- 28 Nov 22
51 years ago today, Rory Gallagher released his iconic second solo album, Deuce. To mark the occasion, we're revisiting Will Russell's interview with the producer of the 50th anniversary edition, Daniel Gallagher...
In the early days of 1975, Rory Gallagher jammed in Rotterdam with The Rolling Stones, who were seeking to replace Mick Taylor. Whatever occurred on that legendary occasion, Rory – committed to fulfilling dates he had booked in Japan – then took the plane to Tokyo. He didn’t become a Stone. It’s one of the great what-ifs of rock ‘n roll – but most everyone agrees that, in truth, Rory was too much his own man to be happy as one of Mick Jagger’s foils.
I was wandering that same old, drenched, port of Rotterdam, when a dispatch arrived from Hot Press HQ, regarding an interview with Rory’s nephew – musician, archivist and producer, Daniel Gallagher – about the 50th anniversary edition of Rory Gallagher’s Deuce, originally released in 1971.
Later in my room, I listened to this incredible record, in which Rory takes us on a remarkable journey that encompasses blues, jazz fusion, folk and the genesis of Irish rock itself. Astonishingly, it was created when Rory was just 23 years of age.
“Obviously, Rory has a blues rock, mid-Atlantic sound,” his nephew Daniel Gallagher tells me from his home in New York, “but certain songs such as ‘I’m Not Awake Yet’ have those Celtic touches. If my dad (Rory’s brother and manager, Dónal) is right, ‘In Your Town’ is about internment – so yes, there is a strong sense of Irishness in there.”
What was the background to Deuce?
“After the break-up of Taste, Rory kept his head down and just started writing,” Daniel explains. “He actually knocked out his first album Rory Gallagher and Deuce in the same year. And all of the songs were self-penned. Obviously, he was in a rich vein of writing form. Rory is blues rock, but there are a lot of different things going on. Lyrically, they go way beyond my-baby-left-me-and-I’m-gonna-get-a-gun!”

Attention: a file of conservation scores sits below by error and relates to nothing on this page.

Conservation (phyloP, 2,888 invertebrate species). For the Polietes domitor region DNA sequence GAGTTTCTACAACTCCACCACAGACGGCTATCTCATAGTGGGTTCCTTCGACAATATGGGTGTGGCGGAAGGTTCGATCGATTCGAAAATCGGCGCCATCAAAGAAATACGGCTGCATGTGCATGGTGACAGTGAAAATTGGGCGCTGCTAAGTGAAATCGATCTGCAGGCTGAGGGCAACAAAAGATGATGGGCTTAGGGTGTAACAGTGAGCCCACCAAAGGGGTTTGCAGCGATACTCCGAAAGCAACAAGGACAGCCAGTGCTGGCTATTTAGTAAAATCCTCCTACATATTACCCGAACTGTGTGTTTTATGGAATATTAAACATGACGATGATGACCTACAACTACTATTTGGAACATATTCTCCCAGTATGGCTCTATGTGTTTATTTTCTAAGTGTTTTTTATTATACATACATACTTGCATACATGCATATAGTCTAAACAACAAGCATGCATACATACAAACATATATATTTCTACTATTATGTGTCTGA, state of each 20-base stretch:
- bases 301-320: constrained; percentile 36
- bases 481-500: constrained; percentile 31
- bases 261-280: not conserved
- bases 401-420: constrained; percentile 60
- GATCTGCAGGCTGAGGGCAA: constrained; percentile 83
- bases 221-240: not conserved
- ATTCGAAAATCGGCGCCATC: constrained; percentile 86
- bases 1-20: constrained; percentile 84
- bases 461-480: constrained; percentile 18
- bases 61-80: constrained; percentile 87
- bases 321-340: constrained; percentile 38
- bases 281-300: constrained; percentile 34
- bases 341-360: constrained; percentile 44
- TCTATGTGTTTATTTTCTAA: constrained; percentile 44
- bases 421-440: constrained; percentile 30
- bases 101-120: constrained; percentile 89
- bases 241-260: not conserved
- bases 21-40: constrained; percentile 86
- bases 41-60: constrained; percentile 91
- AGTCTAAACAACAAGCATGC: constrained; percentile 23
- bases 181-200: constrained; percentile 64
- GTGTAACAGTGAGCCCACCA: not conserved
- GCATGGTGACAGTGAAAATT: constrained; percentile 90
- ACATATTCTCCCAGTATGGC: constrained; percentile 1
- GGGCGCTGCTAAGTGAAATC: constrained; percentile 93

That old blues staple!
“The songs,” Daniel elaborates, “are more mystical. ‘I’m Not Awake Yet’, ‘Maybe I Will’, ‘There’s A Light’ – they all possess a stream of consciousness approach lyrically, which is different for Rory.
“It was one of those records that was a slow-burner for his fans,” he adds. “It is bookended by the first record that got a lot of attention and Live in Europe which was his highest charting record. So, Deuce is one of those records that people dig into later, I certainly did. It’s lo-fi: just three guys in a room, press record and go! I think that’s why it appeals to so many musicians. He left no space for hiding in it.”
WATCH ME FOR THE CHANGES
Deuce was recorded with a real sense of urgency. Rory was driven by a desire to get the songs out there.
“He only did four nights recording,” Daniel explains, “and then a day for the acoustic stuff – that’s ‘Out Of Mind’ and ‘Don’t Know Where I’m Going’. The band had gigs just outside London. They would rip it up, jump straight into the Transit van and charge into Tangerine Studios in Dalston, an old reggae studio with a mixing desk built by Joe Meek. They would set the amps up and just start playing. It’s got that sound: there’s bleed, everything is in everyone else’s microphone – you can’t cheat with this record. If you do anything to one thing, if effects the sound of everything else.”
The anniversary edition is packed with alternate takes.
“It comes with about 30 alternate takes,” he smiles. “We had to mix those – the huge thing was Rory’s lead guitar because it was plugged straight into the amp, straight into the desk. It’s heavily distorted – and it’s not a chosen distortion on the amp, it is distorted going into the desk, so you get these crunch crackle sounds. You can’t eradicate that, but we peeled off what wasn’t meant. With the acoustic stuff, we added a lot more top end and low end, gave it more frequency depth.”
There is an art to this modern-day re-mixing.
“I find the outtakes really fascinating,” Daniel says. “I decided to include everything that was pretty much a full take. The first take of ‘In Your Town’ is nine minutes long. He whittles it down, so you can see his process. He tries out songs, acoustically and then electrically. Nothing was ever set in stone, so for tracks like ‘There’s A Light’ and ‘Maybe I Will’ – all of the solos are vastly different. A track could stay on the album, even if there was a mistake on it, but had a better vibe than one that was perfectly played.”